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Joe Biden Makes the Most ‘Racist’ Statement of His Presidency at CNN’s Town Hall

    Joe Biden made the most racially condescending statement of his presidency at CNN’s town hall on Tuesday.

    The president was asked about racial disparities in COVID-19 vaccine treatment and he directly implied that many minorities “don’t know how to use, don’t know how to get online.”

    This is what Biden said per CNN’s own transcript:

    Not everybody in the community, in the Hispanic and the African-American community, particularly in rural areas that are distant and/or inner city districts know how to use — know how to get online to determine how to get in line for that COVID vaccination at the Walgreen’s or at the particular store.

    The remark is eliciting blowback on social media due to its liberal ‘soft bigotry of low expectations‘ tone. This is the initial question that prompted the president’s response:

    QUESTION: God bless you. Mr. President, hello. My name is Dr. Dessie Levy… And my question to you is considering COVID 19 and its significant impact on black Americans, especially here in Milwaukee and thus, the exacerbation of our racial disparities in health care, we have seen less than three percent of blacks and less than five percent of Hispanics given the total number of vaccines that have been administered to this point.

    Is this a priority for the Biden administration? And how will the disparities be addressed? And that’s both locally and nationally.

    That there is a racial disparity in regards to vaccine distribution and treatment has been a running narrative for the Biden administration. On February 10th the administration announced the “Biden-Harris Administration COVID-19 Health Equity Task Force.”

    The New York Times reported that “Mr. Biden has repeatedly said racial equity will be at the core of his administration’s coronavirus response… White House officials announced a program to ship doses of vaccine directly to a network of federally funded clinics in underserved areas,” which would begin this week.

    “Equity is our North Star here,” said Dr. Marcella Nunez-Smith, a Yale professor appointed to lead the Covid-19 equity task force. “This effort that focuses on allocation for community health centers really is about connecting with those hard-to-reach populations across the country.”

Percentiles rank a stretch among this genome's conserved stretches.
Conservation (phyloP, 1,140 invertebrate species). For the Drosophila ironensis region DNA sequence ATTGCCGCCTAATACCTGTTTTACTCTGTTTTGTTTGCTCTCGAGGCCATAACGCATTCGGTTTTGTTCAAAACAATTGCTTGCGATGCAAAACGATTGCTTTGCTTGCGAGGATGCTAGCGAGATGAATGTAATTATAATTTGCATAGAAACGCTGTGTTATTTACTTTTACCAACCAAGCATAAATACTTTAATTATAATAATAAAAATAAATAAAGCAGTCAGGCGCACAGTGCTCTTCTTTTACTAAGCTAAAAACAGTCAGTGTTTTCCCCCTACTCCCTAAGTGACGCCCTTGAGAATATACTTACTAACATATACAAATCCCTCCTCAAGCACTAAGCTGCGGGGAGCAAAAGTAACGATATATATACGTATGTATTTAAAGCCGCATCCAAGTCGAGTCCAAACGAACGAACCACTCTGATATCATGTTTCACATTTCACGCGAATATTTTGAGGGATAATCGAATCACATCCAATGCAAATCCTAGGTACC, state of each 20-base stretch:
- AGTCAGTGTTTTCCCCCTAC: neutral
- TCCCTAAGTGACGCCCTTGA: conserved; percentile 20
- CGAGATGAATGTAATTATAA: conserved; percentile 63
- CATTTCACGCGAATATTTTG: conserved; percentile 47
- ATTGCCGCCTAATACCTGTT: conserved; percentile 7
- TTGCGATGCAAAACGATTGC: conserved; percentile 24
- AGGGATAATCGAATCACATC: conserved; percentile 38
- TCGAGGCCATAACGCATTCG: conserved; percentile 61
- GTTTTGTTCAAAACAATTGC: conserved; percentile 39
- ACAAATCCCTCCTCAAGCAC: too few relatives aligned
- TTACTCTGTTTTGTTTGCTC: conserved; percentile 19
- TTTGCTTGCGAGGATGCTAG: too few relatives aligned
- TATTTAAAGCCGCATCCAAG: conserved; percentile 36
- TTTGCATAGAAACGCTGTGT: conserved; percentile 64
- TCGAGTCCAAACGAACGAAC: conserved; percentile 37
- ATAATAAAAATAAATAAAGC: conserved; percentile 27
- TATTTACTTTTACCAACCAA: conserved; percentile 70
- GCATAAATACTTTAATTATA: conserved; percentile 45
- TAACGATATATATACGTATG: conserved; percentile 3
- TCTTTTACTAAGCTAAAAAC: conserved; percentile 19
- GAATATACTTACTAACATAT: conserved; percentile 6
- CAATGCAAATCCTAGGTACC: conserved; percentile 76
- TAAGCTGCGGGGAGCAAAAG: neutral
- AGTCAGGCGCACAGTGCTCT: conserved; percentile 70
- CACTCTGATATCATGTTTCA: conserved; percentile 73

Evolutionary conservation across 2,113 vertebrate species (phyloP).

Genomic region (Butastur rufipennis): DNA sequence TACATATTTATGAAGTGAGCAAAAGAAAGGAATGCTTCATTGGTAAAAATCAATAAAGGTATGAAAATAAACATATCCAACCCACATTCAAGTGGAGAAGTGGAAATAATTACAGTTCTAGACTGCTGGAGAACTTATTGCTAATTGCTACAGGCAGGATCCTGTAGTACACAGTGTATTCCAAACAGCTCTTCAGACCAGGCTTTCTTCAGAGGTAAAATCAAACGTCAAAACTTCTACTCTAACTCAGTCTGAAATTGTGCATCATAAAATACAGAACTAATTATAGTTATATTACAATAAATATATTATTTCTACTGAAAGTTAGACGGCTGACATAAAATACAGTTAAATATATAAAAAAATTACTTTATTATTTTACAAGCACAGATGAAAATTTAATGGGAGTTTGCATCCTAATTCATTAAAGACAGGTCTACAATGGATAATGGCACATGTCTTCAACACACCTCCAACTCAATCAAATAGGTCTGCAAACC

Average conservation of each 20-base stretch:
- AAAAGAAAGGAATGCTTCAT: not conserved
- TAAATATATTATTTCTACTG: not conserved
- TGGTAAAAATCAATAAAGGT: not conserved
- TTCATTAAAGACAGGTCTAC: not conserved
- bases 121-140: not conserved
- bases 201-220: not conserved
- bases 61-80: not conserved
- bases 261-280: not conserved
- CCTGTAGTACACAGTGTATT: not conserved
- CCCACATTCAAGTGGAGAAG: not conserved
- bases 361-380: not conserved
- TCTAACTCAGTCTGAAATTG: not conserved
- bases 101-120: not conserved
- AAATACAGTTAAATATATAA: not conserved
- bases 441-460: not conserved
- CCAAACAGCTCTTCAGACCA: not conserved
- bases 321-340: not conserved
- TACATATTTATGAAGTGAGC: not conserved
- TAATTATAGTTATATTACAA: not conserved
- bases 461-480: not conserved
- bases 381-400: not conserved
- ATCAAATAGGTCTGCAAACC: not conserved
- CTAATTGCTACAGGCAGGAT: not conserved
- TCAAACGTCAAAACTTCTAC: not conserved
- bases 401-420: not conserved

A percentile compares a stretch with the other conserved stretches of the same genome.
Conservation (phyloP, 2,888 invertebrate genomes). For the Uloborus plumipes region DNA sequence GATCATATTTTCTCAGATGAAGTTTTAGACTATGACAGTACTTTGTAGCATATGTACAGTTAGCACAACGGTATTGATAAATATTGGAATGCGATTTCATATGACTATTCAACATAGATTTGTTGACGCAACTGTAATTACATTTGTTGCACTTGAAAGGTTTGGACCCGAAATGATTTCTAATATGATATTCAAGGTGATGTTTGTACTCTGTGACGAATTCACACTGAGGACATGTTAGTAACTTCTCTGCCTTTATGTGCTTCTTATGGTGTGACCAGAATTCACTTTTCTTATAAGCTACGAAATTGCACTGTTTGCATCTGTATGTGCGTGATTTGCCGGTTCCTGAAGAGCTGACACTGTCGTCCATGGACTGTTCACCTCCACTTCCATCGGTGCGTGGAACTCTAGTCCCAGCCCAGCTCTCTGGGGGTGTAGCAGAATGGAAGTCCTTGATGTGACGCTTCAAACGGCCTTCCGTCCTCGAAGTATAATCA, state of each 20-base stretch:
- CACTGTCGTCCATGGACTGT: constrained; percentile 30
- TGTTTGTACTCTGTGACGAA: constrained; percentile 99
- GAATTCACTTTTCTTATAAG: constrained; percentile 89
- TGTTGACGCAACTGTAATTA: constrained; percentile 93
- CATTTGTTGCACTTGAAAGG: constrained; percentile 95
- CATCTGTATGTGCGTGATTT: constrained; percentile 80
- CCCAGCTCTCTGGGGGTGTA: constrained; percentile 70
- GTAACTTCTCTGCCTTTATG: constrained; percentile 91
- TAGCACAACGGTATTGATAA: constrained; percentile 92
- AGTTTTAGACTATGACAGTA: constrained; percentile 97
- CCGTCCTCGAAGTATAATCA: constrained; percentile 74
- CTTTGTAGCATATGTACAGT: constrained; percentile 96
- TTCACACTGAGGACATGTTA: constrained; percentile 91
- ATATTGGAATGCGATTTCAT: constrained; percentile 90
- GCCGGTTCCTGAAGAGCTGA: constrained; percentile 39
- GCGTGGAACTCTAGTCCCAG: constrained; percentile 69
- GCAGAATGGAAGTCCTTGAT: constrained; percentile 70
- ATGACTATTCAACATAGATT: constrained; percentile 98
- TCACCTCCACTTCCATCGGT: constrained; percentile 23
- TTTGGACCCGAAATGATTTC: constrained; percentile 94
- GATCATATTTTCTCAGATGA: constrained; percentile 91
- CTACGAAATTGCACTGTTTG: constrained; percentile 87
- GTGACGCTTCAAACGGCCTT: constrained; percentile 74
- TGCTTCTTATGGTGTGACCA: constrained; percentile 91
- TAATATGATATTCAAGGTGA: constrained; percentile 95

Biden gave his response immediately within the framework of race, and made a startling allusion to racist experiments in America’s past like the infamous 1932 Tuskeegee experiment, as if it were relevant to modern medical practices.

    “Well, first of all, it is a priority, number one,” he answered. “Number two, there’s two reasons for it being the way it is. Number one, there is some history of blacks being used as guinea pigs in other experiments as I need not tell you, Doctor, over the last 50 to 75 to 100 years in America. So there is a concern about getting the vaccine whether it’s available or not,” he added.

    It appears that Cooper tried to rescue Biden from his condescending assumption that elderly minorities are less able to find information online than Caucasian elderly people.

    “Are you concerned about the rollout of this online? Because it has been incredibly confusing for a lot of people, not just you know, older people. It’s younger people just trying to find a place to get a vaccine,” he prompted.

    It should be noted this is a practice that would never have happened under the Trump administration, where even statements condemning white supremacists are misremembered as Donald Trump’s “fine people” moment because they were weaponized into misleading narratives to vilify the president.

    Biden’s self-effacing remark about his own elderly stage in life frankly did not work to reassure Americans.

    “So it’s all about trying to more rationalize in detail so ordinary people like me can understand, I mean that sincerely,” Biden said. “I mean, my grandchildren can use that online, you know, make me look like I’m, you know, the seventh century, but all kidding aside. This is a process. And it’s going to take time.”

    Joe Biden’s has an extensive history of racially divisive comments, as well as taking racist positions on issues like supporting segregation, which was pointed out numerous times in the mainstream media, particularly during the Democratic primaries.

    “Unlike the African American community, with notable exceptions, the Latino community is an incredibly diverse community with incredibly diverse attitudes about different things,” Biden said in an interview.

    “We should challenge students in these schools,” Biden on an another occasion said. “We have this notion that somehow if you’re poor, you cannot do it. Poor kids are just as bright and just as talented as white kids.”

    “You’ve got more questions?” Biden replied to his black interviewer. “Well I tell you what, if you have a problem figuring out whether you’re for me or Trump, then you ain’t black.”

    The Biden administration’s paternalistic and condescending race-based approach to policies is inevitably going to lead to more high-profile misstatements from Mr. Biden. It may push the administration to further move his vice president Kamala Harris into the limelight in an effort to save Biden from himself.

    NOW READ: Kamala Harris Begins Joe Biden Presidency ‘Takeover’

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    OPINION: This article contains commentary which reflects the author's opinion.